After reading my discussion on how to ethically and environmentally eat meat, my mom was so kind as to pipe up that dad had procured some wild moose meat! She promised that we could have an ENTIRE frozen roast when I came home for the holiday weekend. My mom isn't really a fan of wild meat, and dad often has to give his deer and rabbit meat away (to families who greatly enjoy it). She gave this meat away gladly lol.
Just a quick summary, meat production (including organic, biodynamic or wholistic) uses much much MUCH more energy and has a higher carbon footprint than other real food. Of course, making the choice to eat local, sustainable and organic (whether certified or if you know the farmer practices organic farming without certification) is vastly better than eating antiobiotic, corn-chomping unhealthy growth hormone meat.
The next step- sustainably harvested wild game.... MOOSE!
Our beautiful moose was killed in Newfoundland by my uncle and cousin. They only give out a certain number of moose tags a season, and hunters pay a pretty penny for them. I have actually never seen a real live moose.... Nova Scotia doesn't have a huge population. All I know is I never want to encounter a moose while driving on the highway (actual signs posted in NFLD)! Moose are now considered the dominate ungulate in Newfoundland and are a part of the deer family. They have majestic antlers which are covered with a delicate skin called felt which they shed when the antlers become full grown. They are truly a majestic, Canadian animal.
Our moose meat was in the form of a roast. We decided to try frying small strips on the stove. Since this was my endeavour, Andrew kindly said he'd be my "sous-chef" and that I could cut the meat. Right. One look at the red, red meat dripping blood on our bamboo cutting board and I started to gag. I am a scaredy cat. I shamefully passed along the title of chef to Andrew, who bravely cut out two steaks. The rest was easy- fry in the pan with garlic, real butter, spices and a bit of sauce.
We took our first adventurous bite and chewed. And chewed. Well, I would have chewed some more but an entire STRING of fat got caught in my teeth. ACK. The chewing was over. Hmmm. frying moose meat was NOT the best idea.
Unfortunately we still had a GINORMOUS thawed out roast dripping happily onto the cutting board (I could only briefly look at it before turning away quickly like the wuss that I am). Andrew being a genius, decided to slow potroast it... and three hours later it was DELICIOUS. SUCCESS!!! So here is our Moose recipe numero DEUX :)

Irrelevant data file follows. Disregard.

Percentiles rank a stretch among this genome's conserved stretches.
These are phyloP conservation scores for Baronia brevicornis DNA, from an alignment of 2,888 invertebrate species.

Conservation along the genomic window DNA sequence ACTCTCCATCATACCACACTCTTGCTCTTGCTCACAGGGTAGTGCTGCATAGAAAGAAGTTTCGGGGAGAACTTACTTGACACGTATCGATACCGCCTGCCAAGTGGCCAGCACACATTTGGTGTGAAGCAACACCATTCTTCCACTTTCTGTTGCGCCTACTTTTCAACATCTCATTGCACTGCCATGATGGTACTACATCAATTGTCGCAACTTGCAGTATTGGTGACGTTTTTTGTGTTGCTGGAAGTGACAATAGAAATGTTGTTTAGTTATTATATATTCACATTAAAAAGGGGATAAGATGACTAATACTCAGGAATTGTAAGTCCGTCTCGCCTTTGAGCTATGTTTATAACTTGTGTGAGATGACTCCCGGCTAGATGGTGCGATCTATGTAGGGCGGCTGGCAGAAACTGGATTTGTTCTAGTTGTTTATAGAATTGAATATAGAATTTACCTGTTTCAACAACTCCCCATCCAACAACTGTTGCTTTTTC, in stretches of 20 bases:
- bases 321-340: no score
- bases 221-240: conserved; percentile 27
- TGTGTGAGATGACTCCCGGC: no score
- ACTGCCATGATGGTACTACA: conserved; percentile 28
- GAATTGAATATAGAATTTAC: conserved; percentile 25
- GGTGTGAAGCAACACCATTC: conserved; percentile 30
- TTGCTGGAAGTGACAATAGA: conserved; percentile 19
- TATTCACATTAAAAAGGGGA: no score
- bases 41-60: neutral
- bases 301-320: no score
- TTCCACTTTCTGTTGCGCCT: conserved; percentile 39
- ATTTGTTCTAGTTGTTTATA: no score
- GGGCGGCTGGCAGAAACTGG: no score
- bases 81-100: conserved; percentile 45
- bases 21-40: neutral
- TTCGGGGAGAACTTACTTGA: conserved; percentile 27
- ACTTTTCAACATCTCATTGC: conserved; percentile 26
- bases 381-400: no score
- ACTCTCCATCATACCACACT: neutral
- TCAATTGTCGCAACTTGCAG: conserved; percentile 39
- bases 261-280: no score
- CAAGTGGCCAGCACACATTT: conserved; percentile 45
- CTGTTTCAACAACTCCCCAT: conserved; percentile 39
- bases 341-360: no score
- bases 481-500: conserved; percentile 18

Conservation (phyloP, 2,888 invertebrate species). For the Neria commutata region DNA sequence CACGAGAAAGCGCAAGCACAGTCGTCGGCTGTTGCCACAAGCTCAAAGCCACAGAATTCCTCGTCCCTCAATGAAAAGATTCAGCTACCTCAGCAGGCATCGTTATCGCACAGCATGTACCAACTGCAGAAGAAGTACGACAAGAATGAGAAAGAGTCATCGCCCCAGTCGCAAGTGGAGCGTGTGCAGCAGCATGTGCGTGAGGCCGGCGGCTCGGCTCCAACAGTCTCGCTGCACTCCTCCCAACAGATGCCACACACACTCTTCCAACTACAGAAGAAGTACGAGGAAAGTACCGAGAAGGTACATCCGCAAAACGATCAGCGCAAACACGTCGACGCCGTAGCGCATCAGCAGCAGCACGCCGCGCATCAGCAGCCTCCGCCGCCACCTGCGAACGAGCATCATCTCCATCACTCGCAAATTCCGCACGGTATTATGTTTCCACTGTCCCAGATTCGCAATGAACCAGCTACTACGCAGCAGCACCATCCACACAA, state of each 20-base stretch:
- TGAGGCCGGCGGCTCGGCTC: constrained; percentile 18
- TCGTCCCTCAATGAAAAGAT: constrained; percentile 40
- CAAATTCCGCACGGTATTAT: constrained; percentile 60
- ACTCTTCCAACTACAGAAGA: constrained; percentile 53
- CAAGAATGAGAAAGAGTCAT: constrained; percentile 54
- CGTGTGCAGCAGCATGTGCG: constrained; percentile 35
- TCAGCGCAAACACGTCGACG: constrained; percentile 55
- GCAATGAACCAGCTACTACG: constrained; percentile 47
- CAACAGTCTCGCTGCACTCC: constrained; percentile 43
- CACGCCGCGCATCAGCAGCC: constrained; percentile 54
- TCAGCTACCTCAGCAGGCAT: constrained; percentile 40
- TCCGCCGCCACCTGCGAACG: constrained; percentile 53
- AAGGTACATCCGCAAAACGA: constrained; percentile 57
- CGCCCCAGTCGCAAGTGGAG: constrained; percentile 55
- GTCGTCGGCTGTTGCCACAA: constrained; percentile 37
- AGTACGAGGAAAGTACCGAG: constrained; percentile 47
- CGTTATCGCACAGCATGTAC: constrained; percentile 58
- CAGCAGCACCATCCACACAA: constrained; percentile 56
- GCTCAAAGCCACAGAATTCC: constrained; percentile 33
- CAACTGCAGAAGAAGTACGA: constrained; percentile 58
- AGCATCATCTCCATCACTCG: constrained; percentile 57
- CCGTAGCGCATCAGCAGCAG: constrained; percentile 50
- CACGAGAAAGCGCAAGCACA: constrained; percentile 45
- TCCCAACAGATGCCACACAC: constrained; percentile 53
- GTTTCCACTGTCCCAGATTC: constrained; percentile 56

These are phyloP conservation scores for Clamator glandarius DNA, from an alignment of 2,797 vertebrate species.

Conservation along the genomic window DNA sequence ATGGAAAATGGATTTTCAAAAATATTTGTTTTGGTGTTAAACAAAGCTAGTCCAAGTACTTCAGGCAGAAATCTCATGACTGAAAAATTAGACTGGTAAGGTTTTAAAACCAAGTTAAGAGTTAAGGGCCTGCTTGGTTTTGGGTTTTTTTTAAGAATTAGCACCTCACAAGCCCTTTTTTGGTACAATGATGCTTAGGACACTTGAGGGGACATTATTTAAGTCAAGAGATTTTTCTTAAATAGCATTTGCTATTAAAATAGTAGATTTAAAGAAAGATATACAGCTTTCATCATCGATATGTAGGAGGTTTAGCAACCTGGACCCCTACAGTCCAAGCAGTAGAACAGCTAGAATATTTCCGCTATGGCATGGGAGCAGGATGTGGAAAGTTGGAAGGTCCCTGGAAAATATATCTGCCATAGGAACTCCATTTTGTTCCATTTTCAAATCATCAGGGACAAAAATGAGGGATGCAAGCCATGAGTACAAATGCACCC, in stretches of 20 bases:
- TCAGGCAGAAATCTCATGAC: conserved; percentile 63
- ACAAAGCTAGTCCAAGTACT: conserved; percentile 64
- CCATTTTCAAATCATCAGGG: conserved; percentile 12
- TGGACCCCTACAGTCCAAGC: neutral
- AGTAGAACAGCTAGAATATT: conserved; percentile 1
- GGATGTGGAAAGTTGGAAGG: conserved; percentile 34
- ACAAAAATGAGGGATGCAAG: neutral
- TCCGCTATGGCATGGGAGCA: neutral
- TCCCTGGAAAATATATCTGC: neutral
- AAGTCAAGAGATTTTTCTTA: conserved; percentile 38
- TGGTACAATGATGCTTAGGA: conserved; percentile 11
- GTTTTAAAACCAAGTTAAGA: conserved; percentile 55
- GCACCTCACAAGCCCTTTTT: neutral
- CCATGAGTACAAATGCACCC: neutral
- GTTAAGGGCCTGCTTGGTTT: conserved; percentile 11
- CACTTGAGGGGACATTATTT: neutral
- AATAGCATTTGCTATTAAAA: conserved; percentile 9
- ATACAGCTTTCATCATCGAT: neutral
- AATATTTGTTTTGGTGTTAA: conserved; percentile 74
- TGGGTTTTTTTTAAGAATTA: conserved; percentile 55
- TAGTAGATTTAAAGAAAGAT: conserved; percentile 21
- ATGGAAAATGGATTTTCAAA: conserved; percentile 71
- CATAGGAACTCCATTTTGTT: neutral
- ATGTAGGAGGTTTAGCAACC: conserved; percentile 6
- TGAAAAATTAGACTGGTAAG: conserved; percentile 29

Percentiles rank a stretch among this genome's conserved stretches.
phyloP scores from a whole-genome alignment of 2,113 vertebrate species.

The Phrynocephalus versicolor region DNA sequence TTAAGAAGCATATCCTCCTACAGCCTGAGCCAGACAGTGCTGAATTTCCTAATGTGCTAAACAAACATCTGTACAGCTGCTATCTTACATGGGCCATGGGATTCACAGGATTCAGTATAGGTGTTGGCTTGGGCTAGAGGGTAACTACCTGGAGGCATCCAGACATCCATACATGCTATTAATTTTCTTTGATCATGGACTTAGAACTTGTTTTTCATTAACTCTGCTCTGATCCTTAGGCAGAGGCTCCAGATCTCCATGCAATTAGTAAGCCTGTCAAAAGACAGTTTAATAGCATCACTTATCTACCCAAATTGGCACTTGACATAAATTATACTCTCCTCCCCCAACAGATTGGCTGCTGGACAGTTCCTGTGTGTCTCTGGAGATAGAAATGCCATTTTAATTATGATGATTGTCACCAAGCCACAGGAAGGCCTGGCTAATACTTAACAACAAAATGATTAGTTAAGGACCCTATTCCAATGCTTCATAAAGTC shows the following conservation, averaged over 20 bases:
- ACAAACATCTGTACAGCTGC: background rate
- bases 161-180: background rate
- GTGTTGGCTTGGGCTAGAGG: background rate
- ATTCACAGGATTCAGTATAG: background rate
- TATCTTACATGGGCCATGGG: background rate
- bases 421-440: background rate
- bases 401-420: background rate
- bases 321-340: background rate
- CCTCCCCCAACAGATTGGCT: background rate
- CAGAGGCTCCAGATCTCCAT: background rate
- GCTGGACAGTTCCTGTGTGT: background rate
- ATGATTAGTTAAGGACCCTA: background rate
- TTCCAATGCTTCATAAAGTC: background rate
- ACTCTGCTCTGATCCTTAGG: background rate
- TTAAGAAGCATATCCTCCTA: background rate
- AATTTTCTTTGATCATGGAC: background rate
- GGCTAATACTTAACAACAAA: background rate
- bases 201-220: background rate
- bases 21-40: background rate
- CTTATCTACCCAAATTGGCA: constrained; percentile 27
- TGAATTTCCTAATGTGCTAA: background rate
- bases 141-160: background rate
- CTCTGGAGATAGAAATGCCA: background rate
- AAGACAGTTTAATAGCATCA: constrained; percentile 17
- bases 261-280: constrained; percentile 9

Andrew's Yummy Moose Potroast
First: In a large dutch oven-type-pot put some extra virgin olive oil, turn up the heat and sear the meat on all sides (thongs are useful).
Then- put in a cup of water and a bunch of vegetable stock (he really doesn't know how much). He put in enough to squash his mother's fears that it would all evaporate (they were visiting). He reports that in the end he had extra liquid because of the fat.... But at least the apartment didn't burn down haha.
Ok, with the water and veggie stock add some salt, pepper, worchestershire sauce, sage, marjoram and he was going to add garlic but he forgot. I think garlic would yummy!
Last: Put the lid on and bring the liquid to a simmer and let cook for three and a half to four hours.
While you are doing this, go to the local sustainable restaurant (The Wooden Monkey) with in-law parents and enjoy yummy organic ginger beef while periodically reassuring the in-laws that "no we're sure the apartment isn't burned to the ground by now".
The moose was fantastic, tasted just like potroast! We ate moose leftovers for the entire week. :) We didn't take any pictures, mostly because I have such a weak stomach and was distracted by my need to run away from the bloody kitchen lol. My conclusions though, moose meat didn't taste "gamey" at all and was in fact scrumptious when done right (i.e. NOT pan fried! lol).